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Lawsuit challenges vouchers for NC private schools

Written by Jane Stancill for Charlotte Observer on December 11, 2013Education Reform
RALEIGH The battle over private school vouchers in North Carolina is headed to court. On Wednesday, 25 plaintiffs filed a lawsuit in Wake County Superior Court, calling the state’s voucher program an unconstitutional assault on public education. The diverse group includes parents, teachers, clergy and well-known names such as Mike Ward, former state schools superintendent, and Judy Chambers, the daughter of the late civil rights lawyer Julius Chambers. Sponsored by the N.C. Association of Educators and the N.C. Justice Center, a left-leaning advocacy group, the lawsuit seeks an injunction to stop the tuition grants before they start in 2014. At issue are the “Opportunity Scholarships” passed into law this year by the legislature, which will provide $4,200 in taxpayer dollars for low-income students to attend private schools starting next fall. The General Assembly appropriated $10 million for the scholarships in 2014-15. Supporters argue that the program provides school choice to poor families whose children are stuck in low performing public schools.
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Assembly committee to release Common Core report

Committee to release report on Wednesday

Written by The Associated Press for Channel300.com on December 09, 2013Education Reform
A report on recommendations for changes to the Common Core education standards in place in Wisconsin is scheduled to be released and voted on this week. A special Assembly committee created by Republicans earlier this year to study the standards plans to release its report on Wednesday and then vote on it Thursday. Tea party conservatives have been loudly criticizing the standards that are designed to improve instruction in math and English. Critics said the standards are weak, creating a national curriculum and the government is collecting too much information about students, and But backers said the voluntary standards in place in 45 states are a vast improvement over what Wisconsin previously had and that concerns are overblown.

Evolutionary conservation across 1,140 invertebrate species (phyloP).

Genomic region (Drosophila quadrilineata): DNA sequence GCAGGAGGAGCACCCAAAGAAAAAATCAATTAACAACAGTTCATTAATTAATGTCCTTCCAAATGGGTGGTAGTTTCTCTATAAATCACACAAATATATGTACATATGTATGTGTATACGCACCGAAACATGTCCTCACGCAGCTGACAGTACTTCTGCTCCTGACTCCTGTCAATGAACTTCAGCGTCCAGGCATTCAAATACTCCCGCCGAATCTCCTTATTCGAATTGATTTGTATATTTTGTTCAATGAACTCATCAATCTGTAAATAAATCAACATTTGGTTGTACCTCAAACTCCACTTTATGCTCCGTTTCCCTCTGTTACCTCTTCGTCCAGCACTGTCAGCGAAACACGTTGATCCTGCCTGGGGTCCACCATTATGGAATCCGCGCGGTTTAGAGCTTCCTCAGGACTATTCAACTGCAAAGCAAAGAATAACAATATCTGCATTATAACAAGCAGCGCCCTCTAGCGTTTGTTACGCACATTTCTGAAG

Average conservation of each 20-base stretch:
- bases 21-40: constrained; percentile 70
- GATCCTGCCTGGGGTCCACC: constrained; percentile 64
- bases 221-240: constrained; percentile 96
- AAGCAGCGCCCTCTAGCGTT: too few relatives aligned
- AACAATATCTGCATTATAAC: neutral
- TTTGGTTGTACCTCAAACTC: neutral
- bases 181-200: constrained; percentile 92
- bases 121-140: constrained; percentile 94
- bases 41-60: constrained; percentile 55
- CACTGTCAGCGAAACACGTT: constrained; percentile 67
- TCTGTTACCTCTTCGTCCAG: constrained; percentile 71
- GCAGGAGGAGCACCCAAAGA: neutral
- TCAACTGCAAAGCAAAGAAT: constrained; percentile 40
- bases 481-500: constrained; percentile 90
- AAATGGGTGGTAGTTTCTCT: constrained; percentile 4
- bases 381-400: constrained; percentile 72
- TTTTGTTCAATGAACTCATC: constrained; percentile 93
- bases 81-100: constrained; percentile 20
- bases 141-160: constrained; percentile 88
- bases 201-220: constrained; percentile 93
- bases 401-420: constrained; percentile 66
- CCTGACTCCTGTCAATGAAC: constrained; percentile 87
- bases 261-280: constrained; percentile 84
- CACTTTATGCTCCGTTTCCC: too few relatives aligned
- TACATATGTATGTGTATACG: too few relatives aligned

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Idaho governor defends openness, goals of Common Core

In an online chat, Otterr and panelists say education reform will raise the bar for Idaho schools.

Written by BILL ROBERTS for The Idaho Statesman on December 06, 2013Education Reform
Gov. Butch Otter sought to calm concerns Thursday about changes in education that could come from his task force for improving public schools and he lined up solidly behind Common Core, a key element in his plan to revamp education. As part of a live, two-hour chat on the Idaho Statesman's website, Otter and members of his task force took questions from the public. Panelists were Linda Clark, Meridian School District superintendent; Rep. Reed DeMordaunt, House Education Committee chairman; and Boise parent Mike Lanza.
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Pence seeks pre-K vouchers, road money in 2nd year as governor

Written by Tom LoBianco for The Associated Press on December 05, 2013Education Reform
INDIANAPOLIS — Indiana Gov. Mike Pence will seek to expand the nation's broadest school voucher program to disadvantaged preschool-age children and increase access to charter schools in his second year as governor. Pence also says he plans to seek new money for roads and push for a series of economic measures, including eliminating the personal property tax for businesses and altering regulations to attract more companies to the state. Pence outlined his agenda Thursday at a legislative conference organized by the Indianapolis law firm Bingham Greenbaum Doll. He has said previously that he plans to spend his second session with the General Assembly pushing for a range of issues broadly focused on improving Indiana's economy. Pence had moderate success pushing through his initiatives during his first legislative session this year.
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Bipartisan Idaho school reform bills unveiled

Written by Betsy Z. Russell for The Spokesman-Review on December 05, 2013Education Reform
BOISE – In a rare moment of bipartisanship on school reform in Idaho, Democratic state lawmakers unveiled four far-reaching bills Wednesday, and GOP state schools Superintendent Tom Luna endorsed them. “This isn’t a partisan issue,” said Sen. Elliot Werk, D-Boise. “We all know that we need to work together. The public expects us to work together.” Within hours, GOP Gov. Butch Otter and House Speaker Scott Bedke, R-Oakley, also had encouraging words about the bills, which would enact the 20 recommendations from a task force that Otter appointed to chart the future of education reform in Idaho. Those items range from restoring $82 million a year in operational funds cut from the schools in recent years to new ways to determine when students should advance to the next grade.